Does Mount Sinai Have to Have a Blackened Top?
This discussion raises the question of whether the real Mount Sinai even necessarily needs to have a blackened top or evidence of the fiery Biblical phenmenon.
The Burning Bush Comparison
The strongest argument that there shouldn’t be evidence of flame is that other supernatural fires described in the Bible don’t necessarily burn anything.
The clearest example is that of the Burning Bush, where the book of Exodus says that God spoke to Moses through a bush near Mount Sinai that appeared to be on fire but was not consumed by the flame.
Another example is the “pillar of fire” that guided the Israelites out of Egypt, blocked the Pharoah’s army from reaching the Israelites at the beach before the Red Sea Crossing and continued to guide them to Mount Sinai. The account gives no indication that the pillar left behind smaller flames, burnt the ground or created smoke that could have inhibited the Israelites’ travel.
Those who favor this camp can also point to some translations of the book of Exodus that say God descended upon the mountain “like a fire,” referring to the smoke and visual effects of the phenomenon.
They can also point to the fact that Moses was able to get close to the fire and talk to God, something that is difficult to explain if it was a literal fire with intense heat and smoke.
“Smoke Went Up Like a Furnace”
A very literal reading of the text favors the existence of an intense flame, as Exodus 19:18 describes a massive smoke ascending upwards from the mountain as a result of the flame.
Deuteronomy 4:11 more directly describes a high-reaching fire, saying “the mountain burned with fire, to the very heart of heavens.”
Although the Biblical record describes nonliteral fires, there are supernatural occurences with literal fires described. For example, 1 Kings 18:38 detals how God manifested a literal fire on Mount Carmel to assist the Prophet Elijah that even consumed the altar stones.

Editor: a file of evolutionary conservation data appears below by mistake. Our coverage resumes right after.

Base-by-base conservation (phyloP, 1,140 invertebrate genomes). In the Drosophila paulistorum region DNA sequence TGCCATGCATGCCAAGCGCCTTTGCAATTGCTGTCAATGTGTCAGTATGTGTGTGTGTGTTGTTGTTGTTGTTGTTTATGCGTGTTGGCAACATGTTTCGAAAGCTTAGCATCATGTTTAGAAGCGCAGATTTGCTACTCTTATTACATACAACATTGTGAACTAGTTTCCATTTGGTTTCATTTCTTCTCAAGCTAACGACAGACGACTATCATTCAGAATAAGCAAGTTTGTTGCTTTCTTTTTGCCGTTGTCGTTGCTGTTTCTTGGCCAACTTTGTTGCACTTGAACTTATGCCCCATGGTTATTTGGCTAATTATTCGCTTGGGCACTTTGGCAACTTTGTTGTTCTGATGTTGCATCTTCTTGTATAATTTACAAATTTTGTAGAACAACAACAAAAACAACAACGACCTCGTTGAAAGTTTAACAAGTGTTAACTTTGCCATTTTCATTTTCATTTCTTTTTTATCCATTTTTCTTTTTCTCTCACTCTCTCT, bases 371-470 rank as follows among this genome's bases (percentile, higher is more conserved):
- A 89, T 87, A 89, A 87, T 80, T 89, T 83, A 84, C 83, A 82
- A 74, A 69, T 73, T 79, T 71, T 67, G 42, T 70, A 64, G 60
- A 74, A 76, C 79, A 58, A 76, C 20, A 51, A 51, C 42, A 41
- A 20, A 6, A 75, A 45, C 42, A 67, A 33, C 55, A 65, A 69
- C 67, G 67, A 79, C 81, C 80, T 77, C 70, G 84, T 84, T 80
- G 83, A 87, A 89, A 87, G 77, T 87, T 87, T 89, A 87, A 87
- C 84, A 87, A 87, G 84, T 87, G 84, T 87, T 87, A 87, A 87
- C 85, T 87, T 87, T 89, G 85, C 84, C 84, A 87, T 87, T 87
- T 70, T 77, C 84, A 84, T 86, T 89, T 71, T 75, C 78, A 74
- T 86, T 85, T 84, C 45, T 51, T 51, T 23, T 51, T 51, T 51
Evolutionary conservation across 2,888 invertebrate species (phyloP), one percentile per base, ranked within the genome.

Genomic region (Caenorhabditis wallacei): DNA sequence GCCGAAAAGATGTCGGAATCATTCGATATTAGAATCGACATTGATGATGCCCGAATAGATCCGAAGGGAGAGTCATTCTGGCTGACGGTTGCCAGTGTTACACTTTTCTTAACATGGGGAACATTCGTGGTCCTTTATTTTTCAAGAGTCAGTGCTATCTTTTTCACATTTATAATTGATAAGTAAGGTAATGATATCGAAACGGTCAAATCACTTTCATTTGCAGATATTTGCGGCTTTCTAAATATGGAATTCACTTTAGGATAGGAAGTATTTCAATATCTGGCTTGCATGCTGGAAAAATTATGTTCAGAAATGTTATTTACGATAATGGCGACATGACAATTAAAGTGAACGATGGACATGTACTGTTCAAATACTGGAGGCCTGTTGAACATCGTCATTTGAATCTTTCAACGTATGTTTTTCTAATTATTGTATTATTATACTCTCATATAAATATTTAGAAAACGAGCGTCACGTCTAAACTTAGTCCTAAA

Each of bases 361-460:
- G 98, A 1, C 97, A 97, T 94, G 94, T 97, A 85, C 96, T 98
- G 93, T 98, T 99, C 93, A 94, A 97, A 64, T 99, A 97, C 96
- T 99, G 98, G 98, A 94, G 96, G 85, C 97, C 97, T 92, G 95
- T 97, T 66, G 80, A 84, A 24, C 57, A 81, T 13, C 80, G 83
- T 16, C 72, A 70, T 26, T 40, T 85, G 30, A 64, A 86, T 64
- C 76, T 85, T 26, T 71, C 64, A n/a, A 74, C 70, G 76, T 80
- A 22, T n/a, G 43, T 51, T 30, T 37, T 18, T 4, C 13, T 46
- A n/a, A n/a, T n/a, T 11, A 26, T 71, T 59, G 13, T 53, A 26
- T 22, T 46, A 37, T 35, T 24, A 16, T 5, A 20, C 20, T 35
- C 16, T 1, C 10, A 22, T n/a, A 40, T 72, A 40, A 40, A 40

A Brief Fire Leaving Minimal Evidence?
Whittaker points out that we may be overestimating the amount of evidence that the fiery phenomenon would leave behind. This is especially true if it was a literal fire that had supernatural or uncommon characteristics along with it.
Exodus 20:18 indicates that God came down onto Mount Sinai as a fire and invited Moses up to speak with him on the third day at the mountain. The other interactions do not explicitly describe a literal fire. It is possible that the literal fire happened only once and it may have been for a relatively brief period of time.
To conclude, we will quote Dr. Charles Whittaker, whose 2002 thesis included a robust review of the different considerations and opinions on this topic:
“The fact remains that there are some questions about explaining the black top of Maqla in completely natural terms. The fact of such isolated weathering on just one peak on the granite rocks, fosters questions that may only be answered by an on-sight analysis.
However, it may be concluded that one might explain this feature as a natural phenomenon. Yet, if one can demonstrate that the Biblical scenario is possible from what can be viewed at the site, without disregarding geologic science, then a door stands open to regard the natural/supernatural theories for this phenomenon.”